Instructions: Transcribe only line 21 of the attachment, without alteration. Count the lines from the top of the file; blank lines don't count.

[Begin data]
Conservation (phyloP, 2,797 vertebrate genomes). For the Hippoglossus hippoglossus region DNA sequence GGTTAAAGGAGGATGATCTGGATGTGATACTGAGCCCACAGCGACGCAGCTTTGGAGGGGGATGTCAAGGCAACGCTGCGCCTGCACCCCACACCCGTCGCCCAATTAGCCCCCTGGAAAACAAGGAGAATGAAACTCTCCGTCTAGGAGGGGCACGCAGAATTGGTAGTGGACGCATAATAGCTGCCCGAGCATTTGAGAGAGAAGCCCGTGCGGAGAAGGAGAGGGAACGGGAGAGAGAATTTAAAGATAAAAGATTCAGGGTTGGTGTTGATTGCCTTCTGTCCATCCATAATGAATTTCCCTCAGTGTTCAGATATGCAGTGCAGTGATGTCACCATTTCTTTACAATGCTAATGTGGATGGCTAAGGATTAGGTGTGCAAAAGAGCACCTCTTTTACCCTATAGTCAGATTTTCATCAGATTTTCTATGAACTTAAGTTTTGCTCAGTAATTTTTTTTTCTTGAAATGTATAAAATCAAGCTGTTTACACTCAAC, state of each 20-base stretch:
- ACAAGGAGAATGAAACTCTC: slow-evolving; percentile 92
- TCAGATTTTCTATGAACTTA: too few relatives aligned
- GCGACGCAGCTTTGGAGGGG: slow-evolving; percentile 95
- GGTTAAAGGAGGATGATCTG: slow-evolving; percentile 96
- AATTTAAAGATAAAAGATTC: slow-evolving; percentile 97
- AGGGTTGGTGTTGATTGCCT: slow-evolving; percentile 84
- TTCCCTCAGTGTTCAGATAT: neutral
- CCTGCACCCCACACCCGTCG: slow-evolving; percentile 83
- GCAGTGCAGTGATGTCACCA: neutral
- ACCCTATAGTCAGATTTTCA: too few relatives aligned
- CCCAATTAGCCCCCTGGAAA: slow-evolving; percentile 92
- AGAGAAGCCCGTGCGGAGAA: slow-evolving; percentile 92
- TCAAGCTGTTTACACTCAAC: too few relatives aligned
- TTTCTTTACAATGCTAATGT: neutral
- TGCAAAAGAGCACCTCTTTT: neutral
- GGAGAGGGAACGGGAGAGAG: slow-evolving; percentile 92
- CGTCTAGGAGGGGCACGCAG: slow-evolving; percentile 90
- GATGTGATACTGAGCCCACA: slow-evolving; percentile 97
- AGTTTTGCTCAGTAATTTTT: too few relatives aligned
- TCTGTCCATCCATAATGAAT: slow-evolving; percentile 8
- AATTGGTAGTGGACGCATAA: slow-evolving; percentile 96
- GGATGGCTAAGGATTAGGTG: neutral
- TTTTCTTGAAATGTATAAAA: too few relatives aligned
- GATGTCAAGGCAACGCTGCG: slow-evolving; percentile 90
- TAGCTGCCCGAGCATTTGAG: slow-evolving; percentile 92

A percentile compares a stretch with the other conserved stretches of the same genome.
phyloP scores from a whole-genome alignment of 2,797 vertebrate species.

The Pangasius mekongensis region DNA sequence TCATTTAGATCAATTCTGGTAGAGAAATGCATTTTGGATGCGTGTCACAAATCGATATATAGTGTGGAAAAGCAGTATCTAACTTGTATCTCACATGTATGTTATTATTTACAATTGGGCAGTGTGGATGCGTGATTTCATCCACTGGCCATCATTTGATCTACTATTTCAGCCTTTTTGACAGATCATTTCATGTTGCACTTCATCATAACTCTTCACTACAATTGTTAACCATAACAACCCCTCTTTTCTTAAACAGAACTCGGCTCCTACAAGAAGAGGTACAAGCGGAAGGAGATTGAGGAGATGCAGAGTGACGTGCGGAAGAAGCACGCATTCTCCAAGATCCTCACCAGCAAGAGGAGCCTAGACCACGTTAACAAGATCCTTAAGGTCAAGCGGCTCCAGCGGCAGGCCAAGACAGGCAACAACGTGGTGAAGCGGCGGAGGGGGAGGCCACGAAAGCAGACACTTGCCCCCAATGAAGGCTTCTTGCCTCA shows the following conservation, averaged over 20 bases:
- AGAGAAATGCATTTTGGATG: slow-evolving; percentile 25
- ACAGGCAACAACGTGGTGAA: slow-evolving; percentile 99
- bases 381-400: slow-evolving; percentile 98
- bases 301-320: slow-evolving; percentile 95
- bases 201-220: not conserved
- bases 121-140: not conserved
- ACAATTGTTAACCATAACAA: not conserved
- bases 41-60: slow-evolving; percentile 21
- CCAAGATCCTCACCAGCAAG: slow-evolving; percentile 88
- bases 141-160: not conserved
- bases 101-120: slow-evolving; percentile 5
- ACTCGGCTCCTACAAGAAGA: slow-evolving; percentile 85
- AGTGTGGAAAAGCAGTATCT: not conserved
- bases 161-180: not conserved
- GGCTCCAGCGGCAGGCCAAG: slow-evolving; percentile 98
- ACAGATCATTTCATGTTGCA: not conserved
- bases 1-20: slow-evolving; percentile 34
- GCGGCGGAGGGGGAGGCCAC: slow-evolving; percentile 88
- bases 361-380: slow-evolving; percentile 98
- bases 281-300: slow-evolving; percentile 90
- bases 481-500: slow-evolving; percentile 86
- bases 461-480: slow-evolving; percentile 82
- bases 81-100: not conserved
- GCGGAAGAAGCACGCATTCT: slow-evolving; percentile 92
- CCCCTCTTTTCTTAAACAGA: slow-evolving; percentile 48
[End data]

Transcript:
- TCTGTCCATCCATAATGAAT: slow-evolving; percentile 8